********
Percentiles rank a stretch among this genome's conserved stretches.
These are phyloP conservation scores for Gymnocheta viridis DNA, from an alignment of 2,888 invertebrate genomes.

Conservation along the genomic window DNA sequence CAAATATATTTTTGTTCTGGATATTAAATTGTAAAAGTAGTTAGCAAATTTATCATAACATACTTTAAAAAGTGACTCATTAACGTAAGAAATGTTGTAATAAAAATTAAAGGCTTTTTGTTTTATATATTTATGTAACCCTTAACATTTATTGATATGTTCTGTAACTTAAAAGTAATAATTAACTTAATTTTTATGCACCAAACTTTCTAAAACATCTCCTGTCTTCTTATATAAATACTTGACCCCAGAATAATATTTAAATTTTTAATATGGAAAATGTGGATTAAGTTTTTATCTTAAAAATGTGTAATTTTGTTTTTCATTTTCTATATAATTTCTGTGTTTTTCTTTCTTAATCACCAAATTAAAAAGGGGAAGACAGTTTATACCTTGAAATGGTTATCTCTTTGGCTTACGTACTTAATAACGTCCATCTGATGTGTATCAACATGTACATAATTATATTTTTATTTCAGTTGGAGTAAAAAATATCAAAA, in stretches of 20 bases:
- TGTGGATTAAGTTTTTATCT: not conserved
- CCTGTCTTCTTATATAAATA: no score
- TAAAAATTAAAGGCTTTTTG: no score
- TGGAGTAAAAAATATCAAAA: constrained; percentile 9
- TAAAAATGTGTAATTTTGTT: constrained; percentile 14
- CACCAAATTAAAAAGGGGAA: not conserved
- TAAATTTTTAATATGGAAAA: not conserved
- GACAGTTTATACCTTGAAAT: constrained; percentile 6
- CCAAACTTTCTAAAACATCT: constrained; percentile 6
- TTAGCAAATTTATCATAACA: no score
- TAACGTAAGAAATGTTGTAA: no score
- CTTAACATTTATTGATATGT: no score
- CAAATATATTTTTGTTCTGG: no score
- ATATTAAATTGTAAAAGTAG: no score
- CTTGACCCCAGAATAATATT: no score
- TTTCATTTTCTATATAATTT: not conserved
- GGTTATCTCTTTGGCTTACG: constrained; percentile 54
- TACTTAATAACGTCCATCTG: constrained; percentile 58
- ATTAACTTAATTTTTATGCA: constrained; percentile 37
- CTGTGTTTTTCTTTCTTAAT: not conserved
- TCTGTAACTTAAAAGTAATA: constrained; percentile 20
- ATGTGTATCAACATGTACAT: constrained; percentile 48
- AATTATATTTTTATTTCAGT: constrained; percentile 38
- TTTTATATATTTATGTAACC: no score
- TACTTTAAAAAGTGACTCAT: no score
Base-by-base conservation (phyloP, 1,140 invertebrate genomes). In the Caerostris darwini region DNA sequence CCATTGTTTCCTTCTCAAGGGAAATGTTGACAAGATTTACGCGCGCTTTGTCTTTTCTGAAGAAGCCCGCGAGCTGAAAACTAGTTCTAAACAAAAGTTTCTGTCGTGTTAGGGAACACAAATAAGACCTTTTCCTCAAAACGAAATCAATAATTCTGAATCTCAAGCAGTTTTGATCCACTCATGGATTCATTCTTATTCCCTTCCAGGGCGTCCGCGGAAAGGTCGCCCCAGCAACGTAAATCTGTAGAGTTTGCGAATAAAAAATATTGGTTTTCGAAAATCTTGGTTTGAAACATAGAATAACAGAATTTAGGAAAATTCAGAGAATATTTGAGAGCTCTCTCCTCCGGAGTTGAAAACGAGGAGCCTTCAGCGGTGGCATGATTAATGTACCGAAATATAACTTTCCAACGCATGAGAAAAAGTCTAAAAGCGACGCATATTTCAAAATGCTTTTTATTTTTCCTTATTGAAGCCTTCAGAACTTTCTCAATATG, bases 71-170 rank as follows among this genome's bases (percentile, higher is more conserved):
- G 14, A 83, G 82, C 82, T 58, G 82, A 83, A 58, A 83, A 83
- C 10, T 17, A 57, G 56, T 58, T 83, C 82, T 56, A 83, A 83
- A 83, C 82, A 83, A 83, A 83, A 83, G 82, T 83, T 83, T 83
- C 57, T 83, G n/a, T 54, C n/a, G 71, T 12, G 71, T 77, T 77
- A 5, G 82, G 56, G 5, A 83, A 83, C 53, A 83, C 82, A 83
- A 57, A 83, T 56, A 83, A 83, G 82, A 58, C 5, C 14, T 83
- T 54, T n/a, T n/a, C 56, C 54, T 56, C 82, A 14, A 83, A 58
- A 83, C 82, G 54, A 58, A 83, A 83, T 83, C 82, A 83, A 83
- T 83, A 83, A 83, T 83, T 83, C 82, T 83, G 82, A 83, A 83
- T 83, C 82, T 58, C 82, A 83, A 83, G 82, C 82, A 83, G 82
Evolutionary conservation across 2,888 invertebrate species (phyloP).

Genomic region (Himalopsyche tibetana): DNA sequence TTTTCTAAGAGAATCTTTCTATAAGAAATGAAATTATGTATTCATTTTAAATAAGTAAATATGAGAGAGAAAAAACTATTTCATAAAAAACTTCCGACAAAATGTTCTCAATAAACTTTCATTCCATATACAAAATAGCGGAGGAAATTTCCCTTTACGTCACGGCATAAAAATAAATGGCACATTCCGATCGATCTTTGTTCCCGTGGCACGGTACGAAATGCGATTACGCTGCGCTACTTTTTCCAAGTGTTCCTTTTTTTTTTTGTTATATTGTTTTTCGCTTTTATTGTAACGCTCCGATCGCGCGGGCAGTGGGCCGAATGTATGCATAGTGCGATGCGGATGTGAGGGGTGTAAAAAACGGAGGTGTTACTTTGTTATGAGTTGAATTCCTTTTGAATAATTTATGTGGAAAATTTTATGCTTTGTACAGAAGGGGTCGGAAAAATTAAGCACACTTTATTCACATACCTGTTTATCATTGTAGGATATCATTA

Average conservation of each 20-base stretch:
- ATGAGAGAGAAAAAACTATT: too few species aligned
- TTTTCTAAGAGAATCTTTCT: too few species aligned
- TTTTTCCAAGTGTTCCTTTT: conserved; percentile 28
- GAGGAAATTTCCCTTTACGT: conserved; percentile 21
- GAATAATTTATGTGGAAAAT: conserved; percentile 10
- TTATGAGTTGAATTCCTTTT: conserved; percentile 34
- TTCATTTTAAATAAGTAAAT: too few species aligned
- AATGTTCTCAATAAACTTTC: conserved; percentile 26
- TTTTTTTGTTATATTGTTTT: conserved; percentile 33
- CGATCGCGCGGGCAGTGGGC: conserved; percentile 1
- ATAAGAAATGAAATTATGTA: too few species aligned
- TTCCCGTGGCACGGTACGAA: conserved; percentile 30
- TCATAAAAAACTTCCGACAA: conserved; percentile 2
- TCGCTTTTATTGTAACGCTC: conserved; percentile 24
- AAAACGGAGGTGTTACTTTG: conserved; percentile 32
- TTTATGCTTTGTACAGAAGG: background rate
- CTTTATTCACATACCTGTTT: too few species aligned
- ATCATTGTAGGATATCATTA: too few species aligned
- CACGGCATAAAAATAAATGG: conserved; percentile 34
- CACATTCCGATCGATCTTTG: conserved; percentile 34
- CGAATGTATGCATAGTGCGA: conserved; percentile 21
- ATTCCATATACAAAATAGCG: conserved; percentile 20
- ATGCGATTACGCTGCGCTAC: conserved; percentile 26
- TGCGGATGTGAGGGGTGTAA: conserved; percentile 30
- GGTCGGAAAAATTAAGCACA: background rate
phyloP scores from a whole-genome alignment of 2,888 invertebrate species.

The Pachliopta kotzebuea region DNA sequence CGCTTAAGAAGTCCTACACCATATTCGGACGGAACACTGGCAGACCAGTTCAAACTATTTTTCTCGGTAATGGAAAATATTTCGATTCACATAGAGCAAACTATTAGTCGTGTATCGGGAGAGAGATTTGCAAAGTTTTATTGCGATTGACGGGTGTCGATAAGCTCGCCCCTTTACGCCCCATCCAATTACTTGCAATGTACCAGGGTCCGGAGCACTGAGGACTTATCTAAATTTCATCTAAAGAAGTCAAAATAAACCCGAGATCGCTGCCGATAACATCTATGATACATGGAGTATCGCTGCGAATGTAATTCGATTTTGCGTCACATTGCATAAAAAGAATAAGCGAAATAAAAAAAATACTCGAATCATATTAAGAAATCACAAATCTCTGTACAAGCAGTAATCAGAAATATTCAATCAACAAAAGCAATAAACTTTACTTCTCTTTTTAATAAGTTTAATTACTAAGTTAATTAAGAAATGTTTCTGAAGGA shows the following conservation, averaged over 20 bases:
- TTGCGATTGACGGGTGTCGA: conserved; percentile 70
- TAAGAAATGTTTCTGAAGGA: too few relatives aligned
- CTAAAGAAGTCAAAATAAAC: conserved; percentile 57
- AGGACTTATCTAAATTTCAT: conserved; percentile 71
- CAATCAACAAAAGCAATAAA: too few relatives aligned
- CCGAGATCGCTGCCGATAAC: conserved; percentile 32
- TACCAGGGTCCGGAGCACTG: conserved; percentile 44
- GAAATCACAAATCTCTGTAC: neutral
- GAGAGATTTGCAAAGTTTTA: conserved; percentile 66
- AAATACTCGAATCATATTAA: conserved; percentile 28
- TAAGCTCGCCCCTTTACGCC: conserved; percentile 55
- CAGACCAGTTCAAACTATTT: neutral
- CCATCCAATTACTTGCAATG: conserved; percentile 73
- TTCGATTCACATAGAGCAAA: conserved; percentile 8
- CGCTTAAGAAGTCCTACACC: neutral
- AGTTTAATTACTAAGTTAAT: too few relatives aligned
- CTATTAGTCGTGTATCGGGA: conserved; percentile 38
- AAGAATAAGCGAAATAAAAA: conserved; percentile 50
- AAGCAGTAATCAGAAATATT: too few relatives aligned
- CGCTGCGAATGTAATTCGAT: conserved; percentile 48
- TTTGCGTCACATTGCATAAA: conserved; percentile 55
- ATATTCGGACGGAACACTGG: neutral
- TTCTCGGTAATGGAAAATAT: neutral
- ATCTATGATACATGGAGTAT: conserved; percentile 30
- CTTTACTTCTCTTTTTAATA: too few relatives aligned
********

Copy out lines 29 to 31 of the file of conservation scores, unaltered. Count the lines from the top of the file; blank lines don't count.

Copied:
Base-by-base conservation (phyloP, 1,140 invertebrate genomes). In the Caerostris darwini region DNA sequence CCATTGTTTCCTTCTCAAGGGAAATGTTGACAAGATTTACGCGCGCTTTGTCTTTTCTGAAGAAGCCCGCGAGCTGAAAACTAGTTCTAAACAAAAGTTTCTGTCGTGTTAGGGAACACAAATAAGACCTTTTCCTCAAAACGAAATCAATAATTCTGAATCTCAAGCAGTTTTGATCCACTCATGGATTCATTCTTATTCCCTTCCAGGGCGTCCGCGGAAAGGTCGCCCCAGCAACGTAAATCTGTAGAGTTTGCGAATAAAAAATATTGGTTTTCGAAAATCTTGGTTTGAAACATAGAATAACAGAATTTAGGAAAATTCAGAGAATATTTGAGAGCTCTCTCCTCCGGAGTTGAAAACGAGGAGCCTTCAGCGGTGGCATGATTAATGTACCGAAATATAACTTTCCAACGCATGAGAAAAAGTCTAAAAGCGACGCATATTTCAAAATGCTTTTTATTTTTCCTTATTGAAGCCTTCAGAACTTTCTCAATATG, bases 71-170 rank as follows among this genome's bases (percentile, higher is more conserved):
- G 14, A 83, G 82, C 82, T 58, G 82, A 83, A 58, A 83, A 83
- C 10, T 17, A 57, G 56, T 58, T 83, C 82, T 56, A 83, A 83